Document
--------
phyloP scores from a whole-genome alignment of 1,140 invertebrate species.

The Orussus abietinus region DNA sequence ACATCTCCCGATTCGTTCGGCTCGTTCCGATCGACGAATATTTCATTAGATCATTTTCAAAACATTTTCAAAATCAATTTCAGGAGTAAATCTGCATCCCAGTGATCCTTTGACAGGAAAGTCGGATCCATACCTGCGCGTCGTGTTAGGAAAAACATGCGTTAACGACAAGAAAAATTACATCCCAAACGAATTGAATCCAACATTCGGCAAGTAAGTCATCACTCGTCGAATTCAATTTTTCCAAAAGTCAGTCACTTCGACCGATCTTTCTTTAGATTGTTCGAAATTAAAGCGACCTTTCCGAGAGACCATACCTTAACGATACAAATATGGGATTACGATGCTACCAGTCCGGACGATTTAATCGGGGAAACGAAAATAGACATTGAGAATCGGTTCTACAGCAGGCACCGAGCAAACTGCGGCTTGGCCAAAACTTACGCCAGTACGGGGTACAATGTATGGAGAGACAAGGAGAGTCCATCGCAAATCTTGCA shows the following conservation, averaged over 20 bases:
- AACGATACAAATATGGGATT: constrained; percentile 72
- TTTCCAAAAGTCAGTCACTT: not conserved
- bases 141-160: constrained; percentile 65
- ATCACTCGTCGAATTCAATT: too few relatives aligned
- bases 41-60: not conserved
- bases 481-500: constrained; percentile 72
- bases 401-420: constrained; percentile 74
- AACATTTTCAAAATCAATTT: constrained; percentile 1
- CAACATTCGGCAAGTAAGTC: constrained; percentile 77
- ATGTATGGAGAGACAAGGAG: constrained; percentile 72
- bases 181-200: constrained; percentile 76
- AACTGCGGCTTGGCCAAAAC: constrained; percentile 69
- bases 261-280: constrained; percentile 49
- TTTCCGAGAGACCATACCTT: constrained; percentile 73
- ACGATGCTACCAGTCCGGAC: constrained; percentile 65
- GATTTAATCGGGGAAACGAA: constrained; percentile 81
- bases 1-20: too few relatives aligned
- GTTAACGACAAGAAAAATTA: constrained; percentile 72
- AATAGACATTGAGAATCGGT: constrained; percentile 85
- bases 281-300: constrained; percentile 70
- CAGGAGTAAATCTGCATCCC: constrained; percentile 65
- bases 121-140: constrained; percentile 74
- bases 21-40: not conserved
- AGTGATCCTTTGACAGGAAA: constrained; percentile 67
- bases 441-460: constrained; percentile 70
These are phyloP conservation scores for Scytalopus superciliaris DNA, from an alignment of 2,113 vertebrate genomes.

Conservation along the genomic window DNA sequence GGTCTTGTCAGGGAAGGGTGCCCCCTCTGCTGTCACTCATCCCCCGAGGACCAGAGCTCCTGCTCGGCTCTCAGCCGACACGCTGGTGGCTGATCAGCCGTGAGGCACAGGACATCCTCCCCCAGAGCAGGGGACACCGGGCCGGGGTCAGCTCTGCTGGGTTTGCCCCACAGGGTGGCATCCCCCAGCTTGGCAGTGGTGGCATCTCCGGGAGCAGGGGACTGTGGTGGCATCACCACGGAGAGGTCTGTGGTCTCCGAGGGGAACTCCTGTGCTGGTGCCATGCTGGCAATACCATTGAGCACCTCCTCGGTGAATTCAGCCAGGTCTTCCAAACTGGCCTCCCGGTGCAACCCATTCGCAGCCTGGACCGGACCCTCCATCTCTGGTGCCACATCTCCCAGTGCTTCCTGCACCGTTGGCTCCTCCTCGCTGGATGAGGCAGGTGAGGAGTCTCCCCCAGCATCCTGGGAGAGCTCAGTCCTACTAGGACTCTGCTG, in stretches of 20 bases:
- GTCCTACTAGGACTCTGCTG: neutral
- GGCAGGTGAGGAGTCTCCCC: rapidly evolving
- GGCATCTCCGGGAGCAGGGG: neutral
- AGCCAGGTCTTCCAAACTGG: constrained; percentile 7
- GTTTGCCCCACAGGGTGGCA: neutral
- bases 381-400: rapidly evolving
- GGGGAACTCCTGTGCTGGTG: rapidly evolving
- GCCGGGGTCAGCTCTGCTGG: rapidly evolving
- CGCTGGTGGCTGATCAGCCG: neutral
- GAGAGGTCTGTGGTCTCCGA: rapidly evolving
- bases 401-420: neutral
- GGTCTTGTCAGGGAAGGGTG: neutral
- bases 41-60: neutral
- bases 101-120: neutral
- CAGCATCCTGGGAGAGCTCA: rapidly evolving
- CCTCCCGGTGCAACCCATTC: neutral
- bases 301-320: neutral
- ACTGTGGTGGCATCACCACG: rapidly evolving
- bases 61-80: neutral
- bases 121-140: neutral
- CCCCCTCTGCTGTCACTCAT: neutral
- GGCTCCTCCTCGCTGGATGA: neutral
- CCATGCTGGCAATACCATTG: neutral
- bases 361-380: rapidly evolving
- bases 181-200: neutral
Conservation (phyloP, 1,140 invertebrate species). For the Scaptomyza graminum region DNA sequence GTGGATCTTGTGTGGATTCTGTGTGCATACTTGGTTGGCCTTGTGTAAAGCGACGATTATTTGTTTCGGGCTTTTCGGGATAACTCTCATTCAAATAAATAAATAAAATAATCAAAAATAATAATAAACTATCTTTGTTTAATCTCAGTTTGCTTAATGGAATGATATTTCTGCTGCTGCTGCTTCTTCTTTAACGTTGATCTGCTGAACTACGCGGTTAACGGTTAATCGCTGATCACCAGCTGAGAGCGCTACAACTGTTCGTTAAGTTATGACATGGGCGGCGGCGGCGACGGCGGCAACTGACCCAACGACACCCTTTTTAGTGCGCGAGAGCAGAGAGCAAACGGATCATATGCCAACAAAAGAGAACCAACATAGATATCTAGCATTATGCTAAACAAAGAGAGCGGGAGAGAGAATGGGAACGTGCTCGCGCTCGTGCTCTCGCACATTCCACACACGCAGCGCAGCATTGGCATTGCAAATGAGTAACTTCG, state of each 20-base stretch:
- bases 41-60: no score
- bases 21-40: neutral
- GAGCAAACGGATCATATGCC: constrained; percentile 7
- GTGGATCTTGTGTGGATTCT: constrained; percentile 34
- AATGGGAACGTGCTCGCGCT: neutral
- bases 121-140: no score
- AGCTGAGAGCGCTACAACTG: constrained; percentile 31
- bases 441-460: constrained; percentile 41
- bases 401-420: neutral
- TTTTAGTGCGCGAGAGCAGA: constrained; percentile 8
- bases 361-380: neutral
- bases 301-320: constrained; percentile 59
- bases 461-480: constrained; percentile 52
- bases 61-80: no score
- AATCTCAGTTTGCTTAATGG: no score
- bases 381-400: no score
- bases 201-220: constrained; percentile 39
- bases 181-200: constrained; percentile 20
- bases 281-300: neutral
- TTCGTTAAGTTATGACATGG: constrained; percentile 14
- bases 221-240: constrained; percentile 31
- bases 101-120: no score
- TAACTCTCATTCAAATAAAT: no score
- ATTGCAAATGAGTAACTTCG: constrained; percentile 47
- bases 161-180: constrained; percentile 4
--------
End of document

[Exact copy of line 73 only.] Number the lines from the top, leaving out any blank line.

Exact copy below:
- bases 181-200: constrained; percentile 20